Washington had not left Dallas with a win of any kind since a 6-5 overtime win in October 2008 and had not won a game in regulation time there since a 4-3 win in October 1995. The Caps did not win in regulation, but they did scratch out a come-from-behind 4-3 overtime win against the Stars on Saturday night.
Washington started the scoring early in the first when Andre Burakovsky picked the puck off Brett Ritchie’s stick between the hash marks and ripped a shot past goalie Kari Lehtonen at the 2:17 mark.
Dallas evened things up four minutes later when Adam Cracknell redirected a Jordie Benn drive up and over the shoulder of goalie Philipp Grubauer. The teams took that 1-1 score to their respective locker rooms after 20 minutes, and then Dallas took the lead when Patrick Eaves put a rebound of a Patrik Nemeth backhand through Grubauer at the 6:47 mark of the second period.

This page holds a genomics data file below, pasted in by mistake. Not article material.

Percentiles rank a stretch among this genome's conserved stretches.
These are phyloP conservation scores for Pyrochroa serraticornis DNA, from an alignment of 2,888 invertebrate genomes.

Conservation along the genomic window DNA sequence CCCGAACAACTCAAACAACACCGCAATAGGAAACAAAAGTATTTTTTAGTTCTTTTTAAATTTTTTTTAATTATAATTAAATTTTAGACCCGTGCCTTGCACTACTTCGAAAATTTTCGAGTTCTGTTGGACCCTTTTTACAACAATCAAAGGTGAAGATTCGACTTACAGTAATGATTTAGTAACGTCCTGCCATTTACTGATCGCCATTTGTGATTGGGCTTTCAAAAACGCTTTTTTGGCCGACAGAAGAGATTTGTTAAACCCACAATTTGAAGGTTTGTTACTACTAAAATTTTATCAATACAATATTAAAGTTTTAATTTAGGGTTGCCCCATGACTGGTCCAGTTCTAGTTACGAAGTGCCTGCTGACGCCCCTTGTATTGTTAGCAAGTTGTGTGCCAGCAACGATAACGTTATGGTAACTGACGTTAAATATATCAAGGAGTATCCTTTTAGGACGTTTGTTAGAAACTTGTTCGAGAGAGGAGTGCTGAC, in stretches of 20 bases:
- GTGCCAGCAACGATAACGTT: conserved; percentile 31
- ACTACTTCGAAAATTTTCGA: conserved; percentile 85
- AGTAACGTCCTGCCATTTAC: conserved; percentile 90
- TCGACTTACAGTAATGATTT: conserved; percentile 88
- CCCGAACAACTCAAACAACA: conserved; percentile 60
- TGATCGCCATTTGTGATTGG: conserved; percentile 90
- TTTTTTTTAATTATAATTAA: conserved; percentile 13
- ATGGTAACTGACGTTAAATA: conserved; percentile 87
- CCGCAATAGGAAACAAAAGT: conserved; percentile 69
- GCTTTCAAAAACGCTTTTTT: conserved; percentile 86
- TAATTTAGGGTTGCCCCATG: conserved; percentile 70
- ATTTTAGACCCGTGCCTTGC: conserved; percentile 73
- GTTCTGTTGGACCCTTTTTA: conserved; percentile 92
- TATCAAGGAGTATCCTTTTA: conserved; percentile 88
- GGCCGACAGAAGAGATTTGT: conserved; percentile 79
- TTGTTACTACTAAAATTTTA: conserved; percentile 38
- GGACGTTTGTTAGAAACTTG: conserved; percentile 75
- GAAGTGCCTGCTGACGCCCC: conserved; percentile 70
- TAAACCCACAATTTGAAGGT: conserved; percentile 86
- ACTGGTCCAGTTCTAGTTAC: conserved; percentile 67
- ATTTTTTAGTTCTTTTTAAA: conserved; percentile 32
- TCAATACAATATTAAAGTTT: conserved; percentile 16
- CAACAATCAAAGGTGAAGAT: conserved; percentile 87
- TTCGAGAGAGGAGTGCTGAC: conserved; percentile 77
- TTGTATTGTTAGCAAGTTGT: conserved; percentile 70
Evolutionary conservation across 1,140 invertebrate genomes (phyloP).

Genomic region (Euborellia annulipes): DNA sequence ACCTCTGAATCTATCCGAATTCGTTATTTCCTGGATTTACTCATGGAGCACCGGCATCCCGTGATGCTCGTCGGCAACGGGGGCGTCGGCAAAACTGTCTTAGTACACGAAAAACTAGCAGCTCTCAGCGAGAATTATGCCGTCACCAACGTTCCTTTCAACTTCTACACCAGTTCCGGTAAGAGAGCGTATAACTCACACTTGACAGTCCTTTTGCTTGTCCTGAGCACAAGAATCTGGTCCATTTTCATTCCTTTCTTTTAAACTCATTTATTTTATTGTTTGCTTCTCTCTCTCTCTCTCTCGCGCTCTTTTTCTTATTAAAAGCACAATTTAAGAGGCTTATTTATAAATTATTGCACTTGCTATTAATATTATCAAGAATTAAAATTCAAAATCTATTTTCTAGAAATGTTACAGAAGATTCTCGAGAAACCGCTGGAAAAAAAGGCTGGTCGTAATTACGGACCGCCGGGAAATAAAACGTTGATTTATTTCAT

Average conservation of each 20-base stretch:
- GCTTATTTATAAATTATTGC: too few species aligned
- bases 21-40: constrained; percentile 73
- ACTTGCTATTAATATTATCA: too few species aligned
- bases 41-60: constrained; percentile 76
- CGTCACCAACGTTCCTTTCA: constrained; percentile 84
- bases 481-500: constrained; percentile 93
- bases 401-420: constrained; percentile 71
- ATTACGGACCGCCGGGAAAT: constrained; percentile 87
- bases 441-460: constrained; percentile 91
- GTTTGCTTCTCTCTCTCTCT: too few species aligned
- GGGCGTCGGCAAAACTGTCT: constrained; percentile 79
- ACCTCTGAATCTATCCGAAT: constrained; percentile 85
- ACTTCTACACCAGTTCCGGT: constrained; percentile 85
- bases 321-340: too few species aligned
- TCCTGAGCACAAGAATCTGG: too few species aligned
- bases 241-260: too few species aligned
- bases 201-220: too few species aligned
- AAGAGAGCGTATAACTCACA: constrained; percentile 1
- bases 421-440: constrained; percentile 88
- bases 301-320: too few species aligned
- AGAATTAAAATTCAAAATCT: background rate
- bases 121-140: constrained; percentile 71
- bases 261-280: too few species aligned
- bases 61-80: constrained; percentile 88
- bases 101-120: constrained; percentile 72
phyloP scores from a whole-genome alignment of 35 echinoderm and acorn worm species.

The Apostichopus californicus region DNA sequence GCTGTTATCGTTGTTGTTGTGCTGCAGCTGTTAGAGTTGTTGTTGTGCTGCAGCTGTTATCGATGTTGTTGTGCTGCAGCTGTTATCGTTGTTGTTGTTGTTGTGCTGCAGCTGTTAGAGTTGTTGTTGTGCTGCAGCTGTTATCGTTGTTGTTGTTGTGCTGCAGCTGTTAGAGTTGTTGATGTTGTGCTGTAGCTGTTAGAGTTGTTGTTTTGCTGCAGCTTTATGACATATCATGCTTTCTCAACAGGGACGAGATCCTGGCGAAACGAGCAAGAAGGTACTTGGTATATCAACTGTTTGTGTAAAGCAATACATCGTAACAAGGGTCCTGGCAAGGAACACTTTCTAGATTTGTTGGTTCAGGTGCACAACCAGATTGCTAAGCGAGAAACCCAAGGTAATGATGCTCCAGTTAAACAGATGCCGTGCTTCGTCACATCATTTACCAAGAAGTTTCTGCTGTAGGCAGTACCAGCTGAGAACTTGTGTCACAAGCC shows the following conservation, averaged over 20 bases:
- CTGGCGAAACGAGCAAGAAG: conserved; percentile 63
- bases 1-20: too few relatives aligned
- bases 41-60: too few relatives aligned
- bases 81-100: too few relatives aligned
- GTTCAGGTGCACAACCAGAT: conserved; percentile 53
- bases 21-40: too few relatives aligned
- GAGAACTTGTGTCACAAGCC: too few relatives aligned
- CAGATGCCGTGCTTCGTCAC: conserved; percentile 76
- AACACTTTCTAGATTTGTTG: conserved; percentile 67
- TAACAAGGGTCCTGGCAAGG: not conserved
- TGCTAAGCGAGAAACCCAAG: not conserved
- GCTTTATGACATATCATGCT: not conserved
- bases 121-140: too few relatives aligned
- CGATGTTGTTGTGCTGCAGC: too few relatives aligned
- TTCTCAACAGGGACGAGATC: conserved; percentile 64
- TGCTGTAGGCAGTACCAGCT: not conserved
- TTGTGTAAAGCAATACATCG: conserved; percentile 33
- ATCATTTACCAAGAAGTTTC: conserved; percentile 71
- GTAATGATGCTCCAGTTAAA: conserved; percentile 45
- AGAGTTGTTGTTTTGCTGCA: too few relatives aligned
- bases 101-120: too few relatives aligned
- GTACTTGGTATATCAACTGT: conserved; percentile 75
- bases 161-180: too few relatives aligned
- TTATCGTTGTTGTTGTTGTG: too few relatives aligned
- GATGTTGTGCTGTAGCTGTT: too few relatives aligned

The Stars opened up a two-goal lead with a late power play strike. After nudging Grubauer out of the way and taking a stand at the post to Grubauer’s left, Jamie Benn swept in a loose puck lying just outside the goal line after a redirect by Eaves hit the pipe. At the 15:59 mark, it was 3-1.
The two-goal lead…the most dangerous in hockey. And so it came to pass for the Stars as they took two early penalties in the third period that let the visitors back into the game. After Curtis McKenzie took a slashing penalty at the 2:15 mark to put the Caps on their first power play, the Caps worked the puck around the perimeter, Matt Niskanen eventually feeding Alex Ovechkin for a one timer from the left wing circle. Goalie Kari Lehtonen got a piece of it, but not a big enough piece as the puck leaked through and tumbled over the goal line to make it 3-2 at the 3:18 mark.